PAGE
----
The Art Experiences
To explore your creative side, make your way to the art studio, where resident artist Nataliya Kuleshova conducts pottery, painting and drawing workshops. The Moscow native draws inspiration from nature for her own work.
The female-owned resort aims to foster gender equality, and it found a way to do that through art. It recently launched Women in Arts, a program that gives ladies a platform through the arts and spotlights their talents. Local women visit the property to hone their skills through training and workshops facilitated by Kuleshova. Their resulting artworks and crafts are then sold at the property. Additionally, the program collaborates with local schools and communities.
The program also works with prominent female artists from all over the world. JOALI Maldives invites them for a one-night-only art-immersive, interactive dinner. Past meals have included the chef plucking various herbs and flowers from the onsite garden to make natural pigment paints for the guests to create art on the dinner tablecloth. In August, the visiting artist will be NYC-based Elizabeth Sutton, who is known for her bright, bold works. The artist and designer will host a dinner that will feature a hands-on art experience that incorporates bespoke patterns inspired by the island. Throughout the meal, Sutton will help guests create their own mixed-media butterfly artworks, reminiscent of her signature 3D pieces.
While big pieces like the treehouse and the arrival jetty steal the attention, smaller nature-themed artwork (all curated by Istanbul company No LaB) is found throughout the 24-acre private island. And you’ll discover it in the unlikeliest of places, like chairs.
Hefer adopts another animal for his Kara chair that dangles from a tree poolside. It’s fashioned like a grey heron — the Maldives’ national bird — where you sit in the head and sprawl your legs out on the cushion tongue and let them hang from the beak. Under a palm, Spanish designer Nacho Carbonell’s Evolution Chair looks like a snail. Be social and sit on the yellow bench portion or hide in the black shell. Coral inspired New York artist Misha Kahn’s long, vibrant mosaic table and stools behind Mura.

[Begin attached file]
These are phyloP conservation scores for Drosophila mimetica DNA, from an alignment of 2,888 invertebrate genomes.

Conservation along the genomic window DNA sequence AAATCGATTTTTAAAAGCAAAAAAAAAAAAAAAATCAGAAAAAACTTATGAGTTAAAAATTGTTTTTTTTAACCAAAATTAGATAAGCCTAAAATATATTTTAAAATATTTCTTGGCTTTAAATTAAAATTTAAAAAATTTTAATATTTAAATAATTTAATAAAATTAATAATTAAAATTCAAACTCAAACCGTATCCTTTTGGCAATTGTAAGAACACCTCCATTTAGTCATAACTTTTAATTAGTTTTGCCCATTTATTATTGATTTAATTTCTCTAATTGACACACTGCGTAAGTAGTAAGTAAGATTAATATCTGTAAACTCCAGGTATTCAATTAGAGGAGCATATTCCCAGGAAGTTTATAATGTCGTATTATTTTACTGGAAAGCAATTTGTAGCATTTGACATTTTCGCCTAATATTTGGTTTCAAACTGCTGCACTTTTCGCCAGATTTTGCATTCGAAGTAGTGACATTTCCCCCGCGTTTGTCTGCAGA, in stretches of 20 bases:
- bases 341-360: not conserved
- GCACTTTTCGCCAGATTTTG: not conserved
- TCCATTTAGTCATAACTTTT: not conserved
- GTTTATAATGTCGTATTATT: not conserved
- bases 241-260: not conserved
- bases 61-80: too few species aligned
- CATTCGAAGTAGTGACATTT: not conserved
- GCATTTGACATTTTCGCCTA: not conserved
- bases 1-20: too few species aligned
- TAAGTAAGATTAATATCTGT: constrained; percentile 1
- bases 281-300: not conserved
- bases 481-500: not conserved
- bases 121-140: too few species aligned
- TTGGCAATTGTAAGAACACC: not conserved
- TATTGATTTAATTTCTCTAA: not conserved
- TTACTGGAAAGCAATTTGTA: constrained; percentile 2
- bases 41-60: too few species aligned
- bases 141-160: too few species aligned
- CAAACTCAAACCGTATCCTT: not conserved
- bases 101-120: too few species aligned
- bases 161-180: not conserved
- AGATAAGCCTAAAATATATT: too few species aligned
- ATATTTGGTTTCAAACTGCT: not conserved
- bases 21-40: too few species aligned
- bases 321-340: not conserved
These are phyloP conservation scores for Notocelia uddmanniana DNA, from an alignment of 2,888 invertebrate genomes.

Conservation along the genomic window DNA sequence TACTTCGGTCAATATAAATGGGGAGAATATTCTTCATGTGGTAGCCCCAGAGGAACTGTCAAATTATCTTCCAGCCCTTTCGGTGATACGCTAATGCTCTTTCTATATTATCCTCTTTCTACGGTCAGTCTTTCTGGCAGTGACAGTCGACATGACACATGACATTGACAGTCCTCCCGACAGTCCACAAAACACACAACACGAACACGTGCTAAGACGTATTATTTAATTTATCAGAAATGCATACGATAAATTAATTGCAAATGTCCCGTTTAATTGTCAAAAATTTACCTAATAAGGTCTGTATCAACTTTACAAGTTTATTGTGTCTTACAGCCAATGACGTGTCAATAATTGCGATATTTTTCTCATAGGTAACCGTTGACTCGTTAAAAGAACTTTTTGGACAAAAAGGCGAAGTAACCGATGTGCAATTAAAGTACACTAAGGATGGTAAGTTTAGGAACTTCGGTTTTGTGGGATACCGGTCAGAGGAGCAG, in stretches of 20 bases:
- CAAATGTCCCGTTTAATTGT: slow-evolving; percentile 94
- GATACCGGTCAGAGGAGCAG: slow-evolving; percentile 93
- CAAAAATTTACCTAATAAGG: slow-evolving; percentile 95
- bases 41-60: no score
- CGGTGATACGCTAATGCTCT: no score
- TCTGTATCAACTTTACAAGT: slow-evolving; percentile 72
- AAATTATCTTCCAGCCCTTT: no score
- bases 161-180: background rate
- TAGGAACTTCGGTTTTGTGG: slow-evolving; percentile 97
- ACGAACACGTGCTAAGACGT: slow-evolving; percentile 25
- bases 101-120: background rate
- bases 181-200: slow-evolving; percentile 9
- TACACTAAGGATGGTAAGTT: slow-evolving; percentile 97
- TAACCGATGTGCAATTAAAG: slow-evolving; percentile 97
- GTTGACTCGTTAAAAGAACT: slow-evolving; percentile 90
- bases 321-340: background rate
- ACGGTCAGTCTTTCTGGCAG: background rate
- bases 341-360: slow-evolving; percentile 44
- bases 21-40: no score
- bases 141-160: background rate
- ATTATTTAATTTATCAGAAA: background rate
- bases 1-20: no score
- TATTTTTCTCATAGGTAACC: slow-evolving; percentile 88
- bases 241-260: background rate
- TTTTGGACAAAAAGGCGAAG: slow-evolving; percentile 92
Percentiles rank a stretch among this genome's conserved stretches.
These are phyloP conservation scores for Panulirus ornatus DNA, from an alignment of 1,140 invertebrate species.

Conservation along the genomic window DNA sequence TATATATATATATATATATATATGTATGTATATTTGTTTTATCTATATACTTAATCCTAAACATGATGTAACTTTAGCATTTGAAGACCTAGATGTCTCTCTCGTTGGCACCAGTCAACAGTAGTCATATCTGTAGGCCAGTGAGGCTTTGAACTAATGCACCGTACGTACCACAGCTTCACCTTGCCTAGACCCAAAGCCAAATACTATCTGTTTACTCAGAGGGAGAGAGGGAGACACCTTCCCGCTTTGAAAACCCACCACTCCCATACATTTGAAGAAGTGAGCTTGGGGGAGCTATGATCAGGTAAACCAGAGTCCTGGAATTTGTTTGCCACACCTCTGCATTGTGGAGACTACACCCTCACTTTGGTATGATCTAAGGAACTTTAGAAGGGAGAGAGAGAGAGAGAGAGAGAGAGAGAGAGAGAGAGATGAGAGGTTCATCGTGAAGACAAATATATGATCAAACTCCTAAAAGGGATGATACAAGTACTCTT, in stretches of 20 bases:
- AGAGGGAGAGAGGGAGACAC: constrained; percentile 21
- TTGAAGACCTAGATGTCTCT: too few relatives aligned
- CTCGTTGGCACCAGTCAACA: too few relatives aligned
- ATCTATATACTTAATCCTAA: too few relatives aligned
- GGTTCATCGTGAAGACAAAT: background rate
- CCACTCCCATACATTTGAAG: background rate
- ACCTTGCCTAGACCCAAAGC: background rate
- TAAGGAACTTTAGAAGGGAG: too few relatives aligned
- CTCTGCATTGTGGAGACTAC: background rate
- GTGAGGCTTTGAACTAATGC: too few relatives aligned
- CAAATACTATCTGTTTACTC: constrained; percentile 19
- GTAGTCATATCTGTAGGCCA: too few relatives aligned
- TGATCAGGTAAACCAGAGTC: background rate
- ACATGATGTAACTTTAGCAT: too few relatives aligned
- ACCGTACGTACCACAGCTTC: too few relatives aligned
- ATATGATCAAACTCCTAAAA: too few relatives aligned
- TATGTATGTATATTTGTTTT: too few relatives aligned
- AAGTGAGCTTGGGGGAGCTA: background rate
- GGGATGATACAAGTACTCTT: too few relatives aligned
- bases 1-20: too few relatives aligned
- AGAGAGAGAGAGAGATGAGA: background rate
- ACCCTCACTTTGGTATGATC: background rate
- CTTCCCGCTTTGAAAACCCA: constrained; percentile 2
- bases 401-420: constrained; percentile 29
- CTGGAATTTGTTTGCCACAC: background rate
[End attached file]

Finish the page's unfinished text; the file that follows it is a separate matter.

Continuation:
Take a self-guided art tour of the property by seeking out the works and reading the plaques next to each.
The luxury hotel offers several dining options, including Vandhoo, which churns out delectable Southeast Asian, Chinese and Indian cuisines; Bellinis, where you can sip the namesake drink and housemade limoncellos and savor Italian food from noted chef Theodor Falser; TUH’U, which specializes in Levant fare; and Mura, the bright aqua-walled indoor-outdoor poolside bar.
Though the must-visit spot is Saoke, both for its design and food. Conceived by Tokyo architect Noriyoshi Muramatsu, the Japanese restaurant is atmospheric. At night, the illuminated wooden walkway leads to the glowing overwater venue. Inside, backlit wooden bookcases artfully displaying Japanese liquor bottles flank the wooden path to the bar, where stacked wood beams form square cutouts on the ceiling. The modern open-air space affords water vistas, but if you want to get closer to the waves, opt to sit on the pier at the live-edge table.
Chef Hidemasa Yamamoto, who has restaurants in Singapore and Dubai, oversees the menu, which includes sushi, teppanyaki, tempura and robata (charcoal grill) and Nikkei (a fusion of Japanese and Peruvian) dishes. We started with the assorted tempura. Crispy, well-battered pieces of prawns, white fish, pumpkin, eggplant and more arrived on a plate with long beaded handles. Then we moved on to the delicious lightly battered shrimp tempura roll (stuffed with shrimp, avocado and tobiko) and one of Yamamoto’s trademark dishes: light, chilled handmade soba noodles with citrus, spring onion and crunchy tenkasu in soup. The soba is crowned with a generous helping of Imperial Sevruga caviar, an artful touch.